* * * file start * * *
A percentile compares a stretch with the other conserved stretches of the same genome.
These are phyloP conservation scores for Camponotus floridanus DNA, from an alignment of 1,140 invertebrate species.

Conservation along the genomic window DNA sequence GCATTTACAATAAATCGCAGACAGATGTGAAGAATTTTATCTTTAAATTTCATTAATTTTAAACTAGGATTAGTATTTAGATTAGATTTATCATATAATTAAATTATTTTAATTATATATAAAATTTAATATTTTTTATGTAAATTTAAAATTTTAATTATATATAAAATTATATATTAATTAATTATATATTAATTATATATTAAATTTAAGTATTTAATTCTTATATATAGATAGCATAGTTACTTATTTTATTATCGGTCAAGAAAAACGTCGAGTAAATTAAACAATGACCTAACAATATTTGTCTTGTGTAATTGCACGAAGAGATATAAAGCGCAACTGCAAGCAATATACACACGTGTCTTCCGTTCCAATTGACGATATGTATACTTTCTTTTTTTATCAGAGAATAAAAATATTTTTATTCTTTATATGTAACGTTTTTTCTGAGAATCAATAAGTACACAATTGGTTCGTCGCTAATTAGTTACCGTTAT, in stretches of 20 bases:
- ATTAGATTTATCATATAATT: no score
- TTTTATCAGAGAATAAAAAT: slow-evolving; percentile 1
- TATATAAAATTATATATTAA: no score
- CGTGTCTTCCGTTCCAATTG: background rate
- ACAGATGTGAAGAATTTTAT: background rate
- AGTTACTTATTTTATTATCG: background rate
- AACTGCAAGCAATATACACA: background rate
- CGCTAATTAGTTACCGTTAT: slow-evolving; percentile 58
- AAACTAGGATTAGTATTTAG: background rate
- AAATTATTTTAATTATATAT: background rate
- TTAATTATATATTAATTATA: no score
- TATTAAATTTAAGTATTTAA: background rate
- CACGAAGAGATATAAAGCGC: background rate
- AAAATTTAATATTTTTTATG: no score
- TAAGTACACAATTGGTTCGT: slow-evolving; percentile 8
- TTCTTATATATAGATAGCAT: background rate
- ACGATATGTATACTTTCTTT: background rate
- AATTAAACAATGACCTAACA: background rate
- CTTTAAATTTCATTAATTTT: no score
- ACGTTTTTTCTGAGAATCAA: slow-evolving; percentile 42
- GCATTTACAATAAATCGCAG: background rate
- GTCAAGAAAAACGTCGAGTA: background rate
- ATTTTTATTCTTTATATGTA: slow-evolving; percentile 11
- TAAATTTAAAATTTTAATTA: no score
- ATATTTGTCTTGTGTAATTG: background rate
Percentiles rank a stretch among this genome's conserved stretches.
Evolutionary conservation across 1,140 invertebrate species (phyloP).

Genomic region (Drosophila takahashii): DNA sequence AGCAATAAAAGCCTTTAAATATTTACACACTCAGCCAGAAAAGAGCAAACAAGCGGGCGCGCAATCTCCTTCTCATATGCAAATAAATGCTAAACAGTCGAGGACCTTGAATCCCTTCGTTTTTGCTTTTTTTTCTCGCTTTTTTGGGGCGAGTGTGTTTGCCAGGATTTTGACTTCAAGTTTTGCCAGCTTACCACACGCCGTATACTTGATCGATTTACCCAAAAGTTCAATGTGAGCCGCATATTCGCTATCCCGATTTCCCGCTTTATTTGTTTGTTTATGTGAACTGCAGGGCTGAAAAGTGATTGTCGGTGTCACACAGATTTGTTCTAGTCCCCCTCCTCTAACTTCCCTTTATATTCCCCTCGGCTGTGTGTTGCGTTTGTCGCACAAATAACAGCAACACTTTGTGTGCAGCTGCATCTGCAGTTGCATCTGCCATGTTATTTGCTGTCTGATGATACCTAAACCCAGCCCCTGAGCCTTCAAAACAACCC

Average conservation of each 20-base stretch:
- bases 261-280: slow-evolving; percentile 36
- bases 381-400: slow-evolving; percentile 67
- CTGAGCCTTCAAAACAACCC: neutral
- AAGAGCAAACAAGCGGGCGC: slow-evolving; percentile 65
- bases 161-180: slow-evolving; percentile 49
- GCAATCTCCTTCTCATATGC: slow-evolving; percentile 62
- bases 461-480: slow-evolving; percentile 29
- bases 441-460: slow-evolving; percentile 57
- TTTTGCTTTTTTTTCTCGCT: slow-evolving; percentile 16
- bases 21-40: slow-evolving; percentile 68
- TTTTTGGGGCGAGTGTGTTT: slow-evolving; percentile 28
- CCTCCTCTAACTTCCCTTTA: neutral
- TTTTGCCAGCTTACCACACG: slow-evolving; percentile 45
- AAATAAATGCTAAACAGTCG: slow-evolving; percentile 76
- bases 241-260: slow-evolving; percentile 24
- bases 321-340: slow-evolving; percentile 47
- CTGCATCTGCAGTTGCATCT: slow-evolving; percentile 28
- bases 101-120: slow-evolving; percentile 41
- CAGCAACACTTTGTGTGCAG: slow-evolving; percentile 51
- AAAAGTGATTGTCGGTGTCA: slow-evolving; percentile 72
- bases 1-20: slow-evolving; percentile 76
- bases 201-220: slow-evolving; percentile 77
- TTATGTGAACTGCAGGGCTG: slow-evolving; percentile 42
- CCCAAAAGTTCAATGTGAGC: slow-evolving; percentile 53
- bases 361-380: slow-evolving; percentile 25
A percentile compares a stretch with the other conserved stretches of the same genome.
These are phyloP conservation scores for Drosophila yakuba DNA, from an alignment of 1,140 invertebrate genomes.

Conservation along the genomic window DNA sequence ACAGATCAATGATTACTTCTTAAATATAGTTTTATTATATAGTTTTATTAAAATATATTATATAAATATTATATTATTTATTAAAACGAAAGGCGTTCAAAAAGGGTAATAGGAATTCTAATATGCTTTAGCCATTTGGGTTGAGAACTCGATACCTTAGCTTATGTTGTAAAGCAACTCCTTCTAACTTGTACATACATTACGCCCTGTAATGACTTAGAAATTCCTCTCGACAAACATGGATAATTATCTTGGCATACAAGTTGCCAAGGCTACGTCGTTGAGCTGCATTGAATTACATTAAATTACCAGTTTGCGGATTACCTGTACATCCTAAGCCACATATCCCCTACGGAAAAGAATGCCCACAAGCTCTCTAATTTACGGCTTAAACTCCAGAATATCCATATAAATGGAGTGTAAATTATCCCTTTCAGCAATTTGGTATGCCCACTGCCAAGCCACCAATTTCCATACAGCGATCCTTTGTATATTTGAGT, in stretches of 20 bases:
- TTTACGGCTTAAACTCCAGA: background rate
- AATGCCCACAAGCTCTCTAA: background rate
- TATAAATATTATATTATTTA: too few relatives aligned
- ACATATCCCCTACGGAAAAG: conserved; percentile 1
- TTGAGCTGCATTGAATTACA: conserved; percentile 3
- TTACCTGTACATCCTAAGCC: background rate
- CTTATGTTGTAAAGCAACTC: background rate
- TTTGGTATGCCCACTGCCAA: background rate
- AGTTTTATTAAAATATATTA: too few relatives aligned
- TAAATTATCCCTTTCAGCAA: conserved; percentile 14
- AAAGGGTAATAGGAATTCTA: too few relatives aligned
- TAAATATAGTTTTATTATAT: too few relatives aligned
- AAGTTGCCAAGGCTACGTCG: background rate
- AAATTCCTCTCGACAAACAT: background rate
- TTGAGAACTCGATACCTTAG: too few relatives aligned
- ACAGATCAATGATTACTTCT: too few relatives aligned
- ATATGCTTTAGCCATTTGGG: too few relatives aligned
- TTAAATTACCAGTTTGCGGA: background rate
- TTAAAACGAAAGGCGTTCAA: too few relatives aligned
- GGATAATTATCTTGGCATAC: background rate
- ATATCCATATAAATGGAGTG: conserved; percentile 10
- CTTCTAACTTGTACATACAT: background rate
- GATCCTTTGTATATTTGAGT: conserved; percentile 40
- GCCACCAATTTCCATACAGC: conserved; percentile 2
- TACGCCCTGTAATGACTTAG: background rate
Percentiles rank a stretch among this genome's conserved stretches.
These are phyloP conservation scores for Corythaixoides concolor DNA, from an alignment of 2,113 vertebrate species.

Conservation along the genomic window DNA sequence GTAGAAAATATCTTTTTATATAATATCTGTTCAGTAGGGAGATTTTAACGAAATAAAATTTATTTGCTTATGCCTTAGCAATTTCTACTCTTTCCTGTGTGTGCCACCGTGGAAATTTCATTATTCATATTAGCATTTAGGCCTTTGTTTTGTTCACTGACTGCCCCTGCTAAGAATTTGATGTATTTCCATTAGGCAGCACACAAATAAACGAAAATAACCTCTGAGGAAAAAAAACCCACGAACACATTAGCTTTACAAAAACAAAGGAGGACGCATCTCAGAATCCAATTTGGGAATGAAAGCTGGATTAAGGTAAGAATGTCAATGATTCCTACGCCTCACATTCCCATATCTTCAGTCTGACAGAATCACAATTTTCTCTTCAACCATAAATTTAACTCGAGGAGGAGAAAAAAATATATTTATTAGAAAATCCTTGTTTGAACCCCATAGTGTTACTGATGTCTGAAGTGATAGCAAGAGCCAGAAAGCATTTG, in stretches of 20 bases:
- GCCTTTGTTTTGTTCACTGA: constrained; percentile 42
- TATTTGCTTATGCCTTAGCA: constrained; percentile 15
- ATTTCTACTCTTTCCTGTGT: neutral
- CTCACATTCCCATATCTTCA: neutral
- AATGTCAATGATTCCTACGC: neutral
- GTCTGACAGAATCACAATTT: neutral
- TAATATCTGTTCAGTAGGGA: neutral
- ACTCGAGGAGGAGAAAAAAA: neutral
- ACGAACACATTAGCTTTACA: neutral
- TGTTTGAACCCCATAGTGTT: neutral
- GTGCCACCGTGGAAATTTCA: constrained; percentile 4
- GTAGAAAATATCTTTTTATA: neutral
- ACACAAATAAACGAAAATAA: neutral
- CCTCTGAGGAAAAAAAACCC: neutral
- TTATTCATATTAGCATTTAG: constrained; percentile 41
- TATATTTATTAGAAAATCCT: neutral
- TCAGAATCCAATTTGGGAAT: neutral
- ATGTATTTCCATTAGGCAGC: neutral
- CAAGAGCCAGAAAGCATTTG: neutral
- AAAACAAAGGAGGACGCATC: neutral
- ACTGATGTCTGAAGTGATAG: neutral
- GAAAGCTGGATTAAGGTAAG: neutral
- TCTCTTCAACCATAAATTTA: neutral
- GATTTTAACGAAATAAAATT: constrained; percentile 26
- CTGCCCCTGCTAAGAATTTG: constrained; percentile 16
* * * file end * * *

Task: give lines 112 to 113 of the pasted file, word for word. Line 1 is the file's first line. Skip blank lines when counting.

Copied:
- GATTTTAACGAAATAAAATT: constrained; percentile 26
- CTGCCCCTGCTAAGAATTTG: constrained; percentile 16